Thu | Dec 8, 2016

Reining in holiday spending

Published:Sunday | November 23, 2014 | 12:00 AM

Oran Hall Personal Financial Adviser

The holidays are on our doorsteps, and although spending in the holiday season has not been as strong in recent years as it has been in the past, it is the season when many overshoot their budgets and derail their financial plans.

With early planning and discipline, this need not be the case.

For some, the December pay packet will be bigger than usual due to the paying of bonuses. Others will increase their income by doing extras such as baking and part-time or overtime work where such is available.

Yet, there is no guarantee that there will not be a hole in the budget at the end of the day and grief in the New Year.

Let us see how we can avoid such a situation from developing. If you have not yet drafted a watertight plan detailing income and expenditure to match the planned activities, late as it is, today is a good time to start. Indeed, such a plan should have been made at the time you were drafting your 2014 budget and such a budget should have been tightly managed to keep it relevant.

Careful with gifts

Be careful with how you spend on gifts. Keep to the amount you have budgeted, higher prices notwithstanding, unless you have found an additional income source to compensate for these price increases.

Good gifts do not have to be very expensive. Of importance should be their worth to the recipient. They should be useful.

Entertainment can be a real monster if not controlled. Plan early and well. If you must entertain, resist the temptation to impress; so keep spending within your means. Join with those close to you to host events as one means to limit spending.

It is not far-fetched to see that some persons will likely be on your guest list and the lists of others with whom you can partner. Consider alternating hosting events with those in your circle if possible.

So family is coming and you want to show your best. Be truthful. Avoid lavish displays to impress. Most will not be fooled anyway. Focus on what they love and appreciate rather than on the elaborate. If you create enough quality time, there should be less need to inflate spending to give them a good time.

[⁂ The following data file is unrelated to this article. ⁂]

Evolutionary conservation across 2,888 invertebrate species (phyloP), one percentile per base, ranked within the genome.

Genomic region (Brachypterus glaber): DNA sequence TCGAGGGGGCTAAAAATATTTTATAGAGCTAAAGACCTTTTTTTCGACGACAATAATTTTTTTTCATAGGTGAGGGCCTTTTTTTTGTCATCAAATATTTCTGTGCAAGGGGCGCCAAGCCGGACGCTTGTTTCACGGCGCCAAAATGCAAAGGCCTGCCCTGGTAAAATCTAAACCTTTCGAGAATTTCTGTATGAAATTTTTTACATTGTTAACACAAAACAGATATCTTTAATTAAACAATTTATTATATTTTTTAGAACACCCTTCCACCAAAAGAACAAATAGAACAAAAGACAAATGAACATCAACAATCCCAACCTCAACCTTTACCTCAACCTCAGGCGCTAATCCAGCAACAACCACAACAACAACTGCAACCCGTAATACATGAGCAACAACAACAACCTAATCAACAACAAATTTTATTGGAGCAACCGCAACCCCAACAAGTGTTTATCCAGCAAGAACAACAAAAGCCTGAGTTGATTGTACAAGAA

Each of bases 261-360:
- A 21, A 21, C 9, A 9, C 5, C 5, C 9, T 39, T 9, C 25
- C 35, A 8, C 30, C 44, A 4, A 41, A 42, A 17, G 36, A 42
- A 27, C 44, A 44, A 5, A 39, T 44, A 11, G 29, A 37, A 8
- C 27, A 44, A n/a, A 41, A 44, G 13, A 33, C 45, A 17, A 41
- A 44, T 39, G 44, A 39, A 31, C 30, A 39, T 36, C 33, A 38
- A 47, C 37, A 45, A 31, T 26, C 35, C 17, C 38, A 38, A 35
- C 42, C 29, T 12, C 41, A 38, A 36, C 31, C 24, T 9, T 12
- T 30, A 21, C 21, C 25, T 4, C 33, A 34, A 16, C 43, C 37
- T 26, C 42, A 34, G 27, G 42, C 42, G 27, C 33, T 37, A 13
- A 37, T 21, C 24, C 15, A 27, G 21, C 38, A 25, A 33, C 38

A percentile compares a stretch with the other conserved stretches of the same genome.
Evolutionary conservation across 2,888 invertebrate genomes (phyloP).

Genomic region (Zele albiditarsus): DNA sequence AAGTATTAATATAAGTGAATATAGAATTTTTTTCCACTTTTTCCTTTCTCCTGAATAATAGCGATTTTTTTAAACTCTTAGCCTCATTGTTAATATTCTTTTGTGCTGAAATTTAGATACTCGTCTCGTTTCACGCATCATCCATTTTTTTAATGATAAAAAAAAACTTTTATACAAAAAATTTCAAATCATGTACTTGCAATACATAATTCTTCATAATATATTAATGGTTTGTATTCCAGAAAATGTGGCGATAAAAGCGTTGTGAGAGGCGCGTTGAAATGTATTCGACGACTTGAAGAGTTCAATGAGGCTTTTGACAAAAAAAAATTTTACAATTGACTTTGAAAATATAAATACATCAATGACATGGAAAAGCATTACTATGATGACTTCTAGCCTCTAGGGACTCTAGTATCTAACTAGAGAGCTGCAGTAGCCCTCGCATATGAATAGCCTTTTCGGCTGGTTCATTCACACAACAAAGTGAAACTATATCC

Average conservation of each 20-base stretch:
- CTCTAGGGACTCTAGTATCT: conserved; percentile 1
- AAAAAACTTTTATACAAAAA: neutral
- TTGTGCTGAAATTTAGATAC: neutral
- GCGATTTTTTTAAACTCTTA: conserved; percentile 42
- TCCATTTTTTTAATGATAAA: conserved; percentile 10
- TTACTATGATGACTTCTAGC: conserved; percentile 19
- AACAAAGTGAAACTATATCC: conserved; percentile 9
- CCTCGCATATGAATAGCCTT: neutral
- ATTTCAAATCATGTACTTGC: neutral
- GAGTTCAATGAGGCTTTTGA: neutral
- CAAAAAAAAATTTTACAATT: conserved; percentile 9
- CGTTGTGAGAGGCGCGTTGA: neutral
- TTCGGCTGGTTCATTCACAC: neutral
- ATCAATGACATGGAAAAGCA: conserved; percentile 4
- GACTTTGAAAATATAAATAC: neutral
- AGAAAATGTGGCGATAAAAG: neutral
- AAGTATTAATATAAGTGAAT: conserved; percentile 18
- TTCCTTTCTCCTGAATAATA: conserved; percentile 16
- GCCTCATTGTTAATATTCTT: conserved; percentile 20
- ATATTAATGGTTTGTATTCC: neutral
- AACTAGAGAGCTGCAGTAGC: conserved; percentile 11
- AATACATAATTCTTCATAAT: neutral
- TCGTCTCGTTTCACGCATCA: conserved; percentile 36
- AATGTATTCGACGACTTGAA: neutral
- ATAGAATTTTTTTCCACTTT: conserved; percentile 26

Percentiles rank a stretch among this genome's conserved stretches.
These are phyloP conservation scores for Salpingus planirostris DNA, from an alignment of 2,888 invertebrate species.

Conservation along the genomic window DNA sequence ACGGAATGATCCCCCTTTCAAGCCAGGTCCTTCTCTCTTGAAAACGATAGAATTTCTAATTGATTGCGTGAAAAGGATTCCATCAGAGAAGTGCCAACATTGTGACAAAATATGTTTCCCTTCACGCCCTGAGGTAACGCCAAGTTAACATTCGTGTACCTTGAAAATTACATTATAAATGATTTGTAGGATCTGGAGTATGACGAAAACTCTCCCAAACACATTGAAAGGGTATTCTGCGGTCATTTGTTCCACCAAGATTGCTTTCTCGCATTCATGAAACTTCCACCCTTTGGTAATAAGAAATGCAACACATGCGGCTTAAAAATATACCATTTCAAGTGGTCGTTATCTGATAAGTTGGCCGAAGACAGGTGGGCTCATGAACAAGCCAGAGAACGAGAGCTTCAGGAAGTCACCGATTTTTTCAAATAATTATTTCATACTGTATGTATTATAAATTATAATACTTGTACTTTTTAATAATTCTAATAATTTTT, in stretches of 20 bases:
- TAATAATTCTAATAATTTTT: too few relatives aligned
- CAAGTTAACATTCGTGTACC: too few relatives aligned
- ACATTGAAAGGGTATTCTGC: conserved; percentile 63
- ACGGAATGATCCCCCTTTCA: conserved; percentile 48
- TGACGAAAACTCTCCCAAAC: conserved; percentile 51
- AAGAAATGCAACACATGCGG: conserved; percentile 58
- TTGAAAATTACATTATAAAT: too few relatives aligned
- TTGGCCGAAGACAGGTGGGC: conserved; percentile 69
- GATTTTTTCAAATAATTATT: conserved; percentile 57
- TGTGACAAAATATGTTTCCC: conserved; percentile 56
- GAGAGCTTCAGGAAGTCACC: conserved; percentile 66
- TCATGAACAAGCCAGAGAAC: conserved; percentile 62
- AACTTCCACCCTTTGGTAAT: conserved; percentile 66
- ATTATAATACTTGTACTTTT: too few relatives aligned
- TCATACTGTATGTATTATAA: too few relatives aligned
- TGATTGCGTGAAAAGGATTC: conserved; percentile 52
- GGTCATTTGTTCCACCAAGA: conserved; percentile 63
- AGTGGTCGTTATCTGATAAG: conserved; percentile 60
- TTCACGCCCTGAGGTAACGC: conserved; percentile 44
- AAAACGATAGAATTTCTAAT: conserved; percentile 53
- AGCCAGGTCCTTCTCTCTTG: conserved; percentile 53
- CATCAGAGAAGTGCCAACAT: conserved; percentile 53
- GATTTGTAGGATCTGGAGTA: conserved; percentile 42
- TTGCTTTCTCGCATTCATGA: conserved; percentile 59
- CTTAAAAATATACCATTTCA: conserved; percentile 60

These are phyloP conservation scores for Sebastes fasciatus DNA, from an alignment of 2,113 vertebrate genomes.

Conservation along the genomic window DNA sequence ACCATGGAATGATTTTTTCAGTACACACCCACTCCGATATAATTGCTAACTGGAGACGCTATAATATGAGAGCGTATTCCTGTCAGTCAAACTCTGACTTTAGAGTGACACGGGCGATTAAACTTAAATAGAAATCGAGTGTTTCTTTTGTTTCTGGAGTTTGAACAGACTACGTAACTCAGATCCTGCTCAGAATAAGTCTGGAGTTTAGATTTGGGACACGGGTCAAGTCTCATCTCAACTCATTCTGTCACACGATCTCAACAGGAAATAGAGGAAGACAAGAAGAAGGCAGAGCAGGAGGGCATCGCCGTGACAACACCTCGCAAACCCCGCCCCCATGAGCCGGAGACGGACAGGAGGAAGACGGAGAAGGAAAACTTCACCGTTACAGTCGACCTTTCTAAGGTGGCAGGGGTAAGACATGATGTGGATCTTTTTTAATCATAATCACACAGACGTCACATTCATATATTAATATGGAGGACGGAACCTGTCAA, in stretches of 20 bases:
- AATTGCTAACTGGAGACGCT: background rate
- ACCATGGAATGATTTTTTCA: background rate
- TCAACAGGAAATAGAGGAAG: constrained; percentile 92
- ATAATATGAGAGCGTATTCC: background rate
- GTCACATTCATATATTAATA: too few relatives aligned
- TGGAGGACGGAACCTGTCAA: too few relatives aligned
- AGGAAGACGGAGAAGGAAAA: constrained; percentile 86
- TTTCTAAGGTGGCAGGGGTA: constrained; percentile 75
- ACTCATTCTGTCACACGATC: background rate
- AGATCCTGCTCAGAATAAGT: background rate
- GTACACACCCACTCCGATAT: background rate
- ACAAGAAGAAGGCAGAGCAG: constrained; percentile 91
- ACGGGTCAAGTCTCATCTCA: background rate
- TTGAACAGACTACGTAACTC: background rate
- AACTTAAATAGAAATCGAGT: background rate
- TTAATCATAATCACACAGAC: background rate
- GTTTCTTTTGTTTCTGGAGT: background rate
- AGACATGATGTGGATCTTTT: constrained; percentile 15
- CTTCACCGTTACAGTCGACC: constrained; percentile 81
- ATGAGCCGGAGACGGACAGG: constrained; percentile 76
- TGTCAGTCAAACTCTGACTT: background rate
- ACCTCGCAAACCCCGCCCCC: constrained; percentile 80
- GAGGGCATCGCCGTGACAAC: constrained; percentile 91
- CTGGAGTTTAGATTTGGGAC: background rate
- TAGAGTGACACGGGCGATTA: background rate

Much - too much - money is spent on food this time of year. Pay very close attention to this item of expense. Nothing is wrong with wanting to have the best, but there is no need to over-reach your budget to have what is perceived to be good.

In fact, much of the food which consumes scarce financial resources has little nutritional value and over time compromises health. Watch this expense carefully. If you keep on good terms with family and neighbours, there can be much to receive and much to exchange.

If you must decorate, consider using material used in the past if it is in good condition. If you are convinced that you must buy new items, seek out reasonable sources but also consider how you can apply your own resourcefulness to enhance the beauty of your place to keep costs down.

The level of satisfaction you can achieve by doing a good job can do much for your own self-esteem and open opportunities for additional sources of income you never dreamed of.

Can you really afford to travel? If you cannot, then do not. If you must, you could consider doing so less frequently and when you do, if you must, control your purse strings.

Determine how much you can afford to spend and spend just that. There are alternatives to overseas travel too - to other parts of Jamaica, for example. Do you realise that foreigners often know this country better than many Jamaicans?

It is critical to manage utilities well. Control the use of the telephone, electricity and water. Be more alert than at other times of the year. Choose a member of your household to keep a tight lid on their use.

Realistic shopping list

When shopping, look for good bargains. In fact, start early when bargains are real and good. Make a realistic shopping list and resist the temptation to buy on impulse. If you must avoid persons who may make it less difficult for you to control spending, find a good reason to be absent from their company until it is safe to do so.

Why should you want to borrow now? If you planned for the season and determined that you would keep spending within your means, you would have no need to borrow, thus encroaching on future income.

Let the younger members of the family be a part of the planning, spending and evaluation of the holiday activities. It should be a great learning experience for them which will equip them to manage their own affairs this time of year and throughout the year when they grow up.

Oran A. Hall, a member of the Caribbean Financial Planning Association and principal author of 'The Handbook of Personal Financial Planning', offers personal financial planning advice and counsel.finviser.jm@gmail.com